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June 14, 2010

It may be hard for an egg to turn into a bird: it would be a jolly sight harder for it to learn to fly while remaining an egg. We are like eggs at present. And you cannot go on indefinitely being just an ordinary, decent egg. We must be hatched or go bad. ~ C. S. Lewis

I was tending to my garden yesterday.


My solitude was interrupted by a bird perched on the picket fence no more than a foot away. It was frantic. It’s tail feathers were fanned in an effort to intimidate me as it screeched loudly. Soon another joined in the riot. Scout, the rat terrier,  was outside the garden and attacked by the birds when he trotted over to see what the commotion was. This came to a halt when he started barking at what he discovered.

FledglingPeople often see baby birds that are partially feathered sitting on the ground below a tree and automatically assume that they need to be rescued. At this stage in a bird’s development, they are considered “fledglings”. They normally will jump or fall out of the nest. This is their “flight training” stage. The mother bird will continue feeding the fledgling (on the ground) until it is able to fly, which usually takes a few days. These birds should be left alone. Keep cats, dogs, and curious children away  so the mother bird can continue to feed it. The fledglings are at risk from predators and even harsh weather while on the ground, but the danger must be faced so the next generation can take flight.

Mother Bird

The birds know instinctively what we humans have forgotten: accomplishment only comes by way of risks overcome. What risks do we consider acceptable for our children? In our eagerness to protect, we have created a padded world where the even the playground mulch is made of rubber and we don’t keep score so no one has to lose.  If you study the history of our country you will read of mere children routinely performing work that would tax today’s grown men and women. Their world was not easy and a simple mistake could mean the loss of life or limb. Life was far more dangerous then, yet those generations turned an empty continent into a world power in less than a hundred years. Our lives have thankfully become safer, easier and more comfortable than ever before. We live in circumstances that kings would once have envied. No one should wish for a return of the past.

Still, for all our progress, the world remains a dangerous place and our children will be left to conquer it alone. If we remove even the smallest of playground dangers, how will they have learned to persevere? If we take away the sting of defeats, and painful mistakes, will they ever feel the thrill of certainty that they are equal to any task?  We should be asking ourselves how safe is safe enough, what risks are not just acceptable, but necessary, and who gets to make that call.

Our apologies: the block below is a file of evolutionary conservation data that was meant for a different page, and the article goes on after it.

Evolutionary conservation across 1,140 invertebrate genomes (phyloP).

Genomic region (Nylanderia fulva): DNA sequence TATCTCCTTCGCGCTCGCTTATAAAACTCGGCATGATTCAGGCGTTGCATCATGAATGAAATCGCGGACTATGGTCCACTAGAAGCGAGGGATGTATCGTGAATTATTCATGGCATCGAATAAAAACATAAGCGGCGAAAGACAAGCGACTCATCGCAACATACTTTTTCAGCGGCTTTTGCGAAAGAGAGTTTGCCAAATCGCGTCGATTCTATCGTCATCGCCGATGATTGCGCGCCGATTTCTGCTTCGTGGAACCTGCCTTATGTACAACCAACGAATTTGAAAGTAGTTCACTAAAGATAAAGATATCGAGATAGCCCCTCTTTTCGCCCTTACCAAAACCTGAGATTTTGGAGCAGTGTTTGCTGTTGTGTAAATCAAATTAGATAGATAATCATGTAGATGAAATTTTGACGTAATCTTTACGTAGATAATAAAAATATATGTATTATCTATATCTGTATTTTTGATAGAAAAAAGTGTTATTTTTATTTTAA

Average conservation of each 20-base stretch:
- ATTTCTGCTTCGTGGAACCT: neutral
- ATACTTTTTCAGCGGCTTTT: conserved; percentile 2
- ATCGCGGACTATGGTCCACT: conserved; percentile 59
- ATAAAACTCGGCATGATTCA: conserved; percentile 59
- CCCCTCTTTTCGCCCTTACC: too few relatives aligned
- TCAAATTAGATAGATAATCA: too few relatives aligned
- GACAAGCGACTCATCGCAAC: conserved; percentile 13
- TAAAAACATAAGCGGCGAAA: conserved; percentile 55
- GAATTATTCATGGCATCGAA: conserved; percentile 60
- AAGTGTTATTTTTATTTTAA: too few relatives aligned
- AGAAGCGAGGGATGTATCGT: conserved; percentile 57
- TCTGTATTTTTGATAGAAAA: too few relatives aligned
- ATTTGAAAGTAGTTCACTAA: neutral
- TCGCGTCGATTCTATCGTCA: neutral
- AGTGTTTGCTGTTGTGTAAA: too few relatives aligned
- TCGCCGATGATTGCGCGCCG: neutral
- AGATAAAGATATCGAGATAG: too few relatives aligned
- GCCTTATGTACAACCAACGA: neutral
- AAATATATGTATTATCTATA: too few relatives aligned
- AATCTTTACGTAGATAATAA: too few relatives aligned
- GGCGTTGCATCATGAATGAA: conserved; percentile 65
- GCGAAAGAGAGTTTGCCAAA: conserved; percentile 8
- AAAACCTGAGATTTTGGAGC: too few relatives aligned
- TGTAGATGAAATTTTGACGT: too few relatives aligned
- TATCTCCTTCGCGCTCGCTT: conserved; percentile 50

Today’s parents should take a lesson from the birds. All children are fledglings. From the time babies learn to stand and take a few steps, they are beginning the process of leaving the nest to face an unforgiving world. Make them strong, confident and able.

33 Comments leave one →
  1. June 14, 2010 11:45 pm


    Growing up, I learned that failing meant you had tried, and next time would do better. Getting boo-boos is a part of growing and learning. If we shield our children from all hurt feelings or skinned knees, if we allow them to think that if they don’t WIN it is “not fair,” if we make them afraid or ashamed of trying and failing — how sad.

    It is a dangerous world, but it is a far less dangerous world than it was a century and a half ago. That’s a good thing. But expecting a perfect world? I’m afraid that is not in the contract.

    Lovely photography! Beautiful post.

  2. June 15, 2010 12:42 am

    Thank you for sharing this post with parents. I’ve thought the same thing many times. By todays standards how did we ever grow up in one piece. No lead poisoning, playground equipment made with splintered wood and steel pipe. Played in the dirt all day, played in the woods and so many other examples of just rough and tumble playing. How in the world did we live through it all and how in the world will our children be strong enough, have enough imagination and be able to think about actions and consequences if we don’t give them the room to learn by trial and error?